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  • 6/2/2009

A Survey on History of Innovation in Music (part2)


After the World War I (1293-1297), the players of Iranian traditional music continued their common style. Meanwhile, the modernists took on seeking new ways to create some variety in Iranian music and managed to produce a number of modern pieces.

 In that time, several musical plays were written and staged such as ‘Monarchs Resurrection’ by Seyed Mohammad Reza Mirzadeh Eshqi (1894-1924). It was staged several times. The playwright was inspired by Aziz Hajji Beikov's melody called ‘Leili & Majnoun’.

Figures Remembered for their Innovations in Iranian Music

The measures taken to this point prepared the grounds for effective modernization of Iranian music. In 1923, Colonel Ali-Naqi Vaziri returned home from Europe. Before leaving for Europe, Vaziri (1887-1979) learned playing tar, writing musical notes and basics of European music. He managed to write notes for Aqa Hossein-Qoli's musical compositions. Once he left for Europe, spent five years in France and Germany to complete his studies in music. He was intent to modernize Iranian music after returning to Iran. In February 1923, he established the Higher Institute of Music to this same end. A year later, he also founded a music club, where he arranged concerts performed by the school orchestra. They consisted of the melodies he had composed in an innovative style in line with his major objective of innovation. He also staged a number of his operettas including ‘Golrokh’ and ‘A Pessimist Husband’ as well as dramas such?as ‘The Misfortunate Girl’ and ‘Separation’ among others.

In 1925, Vaziri expressed his views and objectives by issuing four handouts, in which he said that concerts and plays are not only aimed for pleasure, but that they are meant to introduce art to the people, as a means nurturing their spirit.’ He added, ‘If we ever had access to practical ways of gaining knowledge on the major arts and know-how on developing our minds, we too could have competed with the world civilized nations in no time. ‘Japan is a developed nation which has materialized such a goal in the past 40 years (meaning 40 years before 1925, when Vaziri made such a remark).’ He concluded that music in Iran is one of the arts, which has been undermined by lack of facilities and scientific knowledge.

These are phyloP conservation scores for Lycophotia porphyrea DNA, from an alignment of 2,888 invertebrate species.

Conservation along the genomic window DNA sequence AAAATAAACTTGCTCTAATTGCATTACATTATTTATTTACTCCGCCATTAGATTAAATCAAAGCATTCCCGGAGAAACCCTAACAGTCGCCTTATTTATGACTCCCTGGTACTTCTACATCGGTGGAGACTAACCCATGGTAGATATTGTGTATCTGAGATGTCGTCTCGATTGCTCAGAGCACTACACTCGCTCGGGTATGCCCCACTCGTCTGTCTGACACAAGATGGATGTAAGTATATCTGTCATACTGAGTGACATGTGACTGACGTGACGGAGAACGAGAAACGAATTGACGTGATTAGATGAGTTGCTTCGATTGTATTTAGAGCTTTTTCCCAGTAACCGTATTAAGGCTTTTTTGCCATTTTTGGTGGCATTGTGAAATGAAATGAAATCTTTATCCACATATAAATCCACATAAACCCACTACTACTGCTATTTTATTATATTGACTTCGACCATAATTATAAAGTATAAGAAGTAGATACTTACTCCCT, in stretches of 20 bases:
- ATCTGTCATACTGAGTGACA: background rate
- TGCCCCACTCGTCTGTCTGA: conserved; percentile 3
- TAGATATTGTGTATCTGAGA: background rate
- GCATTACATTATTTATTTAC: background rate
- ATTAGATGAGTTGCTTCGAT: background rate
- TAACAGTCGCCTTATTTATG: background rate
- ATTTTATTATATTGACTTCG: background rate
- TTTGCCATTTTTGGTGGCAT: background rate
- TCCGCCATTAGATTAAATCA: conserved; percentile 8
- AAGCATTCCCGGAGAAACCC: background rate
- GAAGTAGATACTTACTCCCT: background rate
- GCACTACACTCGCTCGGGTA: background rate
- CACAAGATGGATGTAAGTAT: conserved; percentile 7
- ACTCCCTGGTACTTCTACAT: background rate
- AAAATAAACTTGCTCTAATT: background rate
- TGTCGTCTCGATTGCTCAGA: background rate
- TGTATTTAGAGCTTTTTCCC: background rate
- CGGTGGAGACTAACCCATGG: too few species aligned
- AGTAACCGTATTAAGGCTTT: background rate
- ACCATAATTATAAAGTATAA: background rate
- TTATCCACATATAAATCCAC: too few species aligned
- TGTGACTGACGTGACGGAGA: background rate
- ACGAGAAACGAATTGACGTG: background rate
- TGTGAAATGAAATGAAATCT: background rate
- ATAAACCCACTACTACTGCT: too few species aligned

Vaziri was initiative in a lot of musical fields. He had written a number of expressive pieces called ‘Musical Tableaux’, which were quite unique and unprecedented in Iranian music. ‘Kerman Rug’, ‘Midnight’ based on one of the lyrics of Hafiz are two examples.


After he was appointed as the head of the state Music School, he continued to follow his modernistic objectives. He believed that as a beginner, the music trainees should be introduced to the core of European music both in playing instruments and theoretical studies. When it came to playing an instrument, he gave priority to starting with European musical styles, while using the self-instruction books he himself had compiled on playing tar and violin simultaneously.

The pieces he had written for tar and had already been played and recorded on gramophone were quite unique in composition, interval, meter and playing technique.

He was quite creative in the orchestra instrumentation, improvising new instruments such as the soprano tar, alto tar, bass tar as well as coordinating and developing contre pointe in his melodies.

He also had his own particular style in writing melodies including ‘Your Enthusiast’, ‘Forlorn’, ‘Sinister Symphony’ written on the occasion of his father's demise, ‘Caravan’ and ‘Oil Symphony’ marking the nationalization of oil industry as well as composing songs exclusively for schools, the youth and children.

The impression of Vaziri's modernist school on a number of music players and singers was unavoidable.

Ismail Mehrtash, a tar player and musician, established Jame'eh Barbod in 1926, where operettas such as ‘Leili & Majnoun’, ‘Khosrow & Shirin’ as well as ‘Khayyam’ were stages.

 Gramaphone records on some of his operettas and melodies also came out, which similar to Vaziri's works were distributed across the country.


Other links:

History of Tile in Iran

Different Stages in Development of Iranian Tile’s Works

Different Types of Tile’s Decoration in Different Period

Brief History of Islamic Art

Islamic art and architecture

Islamic Art

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